As part of their effort to save the Iran deal, the ministers agreed to create a special vehicle that would facilitate legal financial transactions with Iran and protect companies doing business with the country from American reprisals. Exactly how the vehicle will function will be worked out in future meetings, the statement said.
In his session Monday evening, Mr. Rouhani deflected questions about Iran’s repression of dissent, its imprisonment of Americans and other Westerners on thin charges of plotting against his government and its support of terrorism. Instead, he noted divisions inside the Trump administration, saying he did not know whether to believe Mr. Trump, who has said he would meet with Mr. Rouhani at any time, or Secretary of State Mike Pompeo, who has laid out a list of conditions from ceasing missile tests to stopping support of terrorism.
But Mr. Rouhani, sitting beside Mr. Zarif, his foreign minister and chief negotiator on the nuclear deal, insisted he had “no regrets” about striking the deal with the Obama administration three years ago. He described it as an accord that briefly “built trust,” and described Mr. Trump’s efforts to dismantle it as self-destructive. Picking a single example, he said that cutting off sales of airplane parts “didn’t help Boeing,” endangered Iranian air passengers and ultimately harmed the United States.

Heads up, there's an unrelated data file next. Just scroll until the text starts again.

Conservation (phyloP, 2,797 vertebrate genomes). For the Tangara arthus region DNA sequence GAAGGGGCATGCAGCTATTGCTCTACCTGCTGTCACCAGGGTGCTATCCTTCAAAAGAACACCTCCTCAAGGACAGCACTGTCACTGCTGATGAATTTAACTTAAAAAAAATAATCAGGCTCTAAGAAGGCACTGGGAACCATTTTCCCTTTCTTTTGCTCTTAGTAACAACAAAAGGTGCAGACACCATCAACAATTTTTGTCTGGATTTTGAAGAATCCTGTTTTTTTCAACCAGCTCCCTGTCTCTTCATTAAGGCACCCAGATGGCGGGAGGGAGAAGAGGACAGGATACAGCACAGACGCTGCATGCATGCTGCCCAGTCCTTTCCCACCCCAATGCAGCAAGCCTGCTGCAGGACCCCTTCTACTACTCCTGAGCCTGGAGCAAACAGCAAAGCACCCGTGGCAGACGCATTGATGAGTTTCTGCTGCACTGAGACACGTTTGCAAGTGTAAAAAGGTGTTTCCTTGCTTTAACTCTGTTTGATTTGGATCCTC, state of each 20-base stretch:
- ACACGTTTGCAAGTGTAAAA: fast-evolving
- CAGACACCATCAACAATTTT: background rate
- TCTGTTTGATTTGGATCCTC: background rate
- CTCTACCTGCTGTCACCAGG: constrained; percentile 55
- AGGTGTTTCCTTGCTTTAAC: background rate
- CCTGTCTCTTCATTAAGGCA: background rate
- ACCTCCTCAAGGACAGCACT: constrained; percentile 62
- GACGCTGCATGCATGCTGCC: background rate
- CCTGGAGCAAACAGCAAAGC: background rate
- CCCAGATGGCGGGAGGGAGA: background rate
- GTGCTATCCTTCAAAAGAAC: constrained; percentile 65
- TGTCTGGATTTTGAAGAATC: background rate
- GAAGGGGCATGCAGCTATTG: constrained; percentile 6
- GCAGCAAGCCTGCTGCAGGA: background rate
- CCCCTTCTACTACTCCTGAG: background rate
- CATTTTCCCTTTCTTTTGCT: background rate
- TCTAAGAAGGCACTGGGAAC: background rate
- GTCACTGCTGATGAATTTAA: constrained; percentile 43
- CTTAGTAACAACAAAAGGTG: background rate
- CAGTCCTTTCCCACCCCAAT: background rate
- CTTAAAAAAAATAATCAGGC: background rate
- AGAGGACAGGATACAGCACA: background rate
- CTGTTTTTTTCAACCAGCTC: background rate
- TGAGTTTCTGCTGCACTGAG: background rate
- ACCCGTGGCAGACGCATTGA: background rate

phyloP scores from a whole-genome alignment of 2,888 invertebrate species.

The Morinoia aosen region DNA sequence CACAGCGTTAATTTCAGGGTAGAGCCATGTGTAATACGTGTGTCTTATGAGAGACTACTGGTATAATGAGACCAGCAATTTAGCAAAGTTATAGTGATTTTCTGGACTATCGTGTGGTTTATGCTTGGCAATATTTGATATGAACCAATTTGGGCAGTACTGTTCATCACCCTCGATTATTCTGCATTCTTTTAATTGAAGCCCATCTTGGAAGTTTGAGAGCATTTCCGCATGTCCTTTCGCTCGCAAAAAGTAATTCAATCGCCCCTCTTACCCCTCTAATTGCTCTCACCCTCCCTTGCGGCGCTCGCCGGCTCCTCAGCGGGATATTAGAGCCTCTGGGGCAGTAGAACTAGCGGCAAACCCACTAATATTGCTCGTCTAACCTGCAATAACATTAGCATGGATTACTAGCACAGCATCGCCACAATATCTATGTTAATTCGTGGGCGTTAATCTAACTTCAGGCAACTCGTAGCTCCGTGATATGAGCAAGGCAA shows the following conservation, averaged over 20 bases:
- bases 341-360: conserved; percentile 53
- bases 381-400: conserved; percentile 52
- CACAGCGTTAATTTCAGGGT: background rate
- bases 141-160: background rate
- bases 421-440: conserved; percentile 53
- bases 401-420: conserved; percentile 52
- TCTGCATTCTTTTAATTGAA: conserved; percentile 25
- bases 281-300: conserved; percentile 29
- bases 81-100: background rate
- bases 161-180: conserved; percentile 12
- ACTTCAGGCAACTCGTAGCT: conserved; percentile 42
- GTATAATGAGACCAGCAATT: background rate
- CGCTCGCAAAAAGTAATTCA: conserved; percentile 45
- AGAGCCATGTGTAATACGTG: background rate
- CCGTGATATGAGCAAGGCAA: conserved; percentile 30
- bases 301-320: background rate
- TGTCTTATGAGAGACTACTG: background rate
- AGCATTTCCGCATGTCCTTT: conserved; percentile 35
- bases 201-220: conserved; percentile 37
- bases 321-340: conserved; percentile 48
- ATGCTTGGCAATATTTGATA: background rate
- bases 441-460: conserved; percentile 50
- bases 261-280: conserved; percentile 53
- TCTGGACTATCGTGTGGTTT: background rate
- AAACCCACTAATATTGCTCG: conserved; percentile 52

He argued that Iran did not exit the Iran deal after the United States did, saying that he did not want to play into Mr. Trump’s designs.
“We have a great deal of patience,” he said, seeming to suggest that he would wait out the Trump administration. But he said Iran could exit the deal “at will” if it determined it was in its interests.
Though Mr. Rouhani and Mr. Trump will be moving through some of the same rooms at the United Nation this week, there appears to be little chance they will meet or talk.
But Mr. Rouhani, on his first day in New York for the annual opening of the General Assembly, went on a public relations blitz, speaking for hours to editors and reporters, appearing on NBC’s evening news, and talking optimistically about future dealings with Europe, China and Russia. He dismissed the effects of new American sanctions scheduled for November, when the United States plans to tell companies around the world that if they want to deal with Iran, they cannot do business with the United States.
“The United States is not capable of bringing our oil exports to zero,” Mr. Rouhani told Lester Holt of NBC. “It’s a threat that is empty of credibility. Perhaps on this path, we will sustain certain pressures but certainly the United States will not reach its objective.”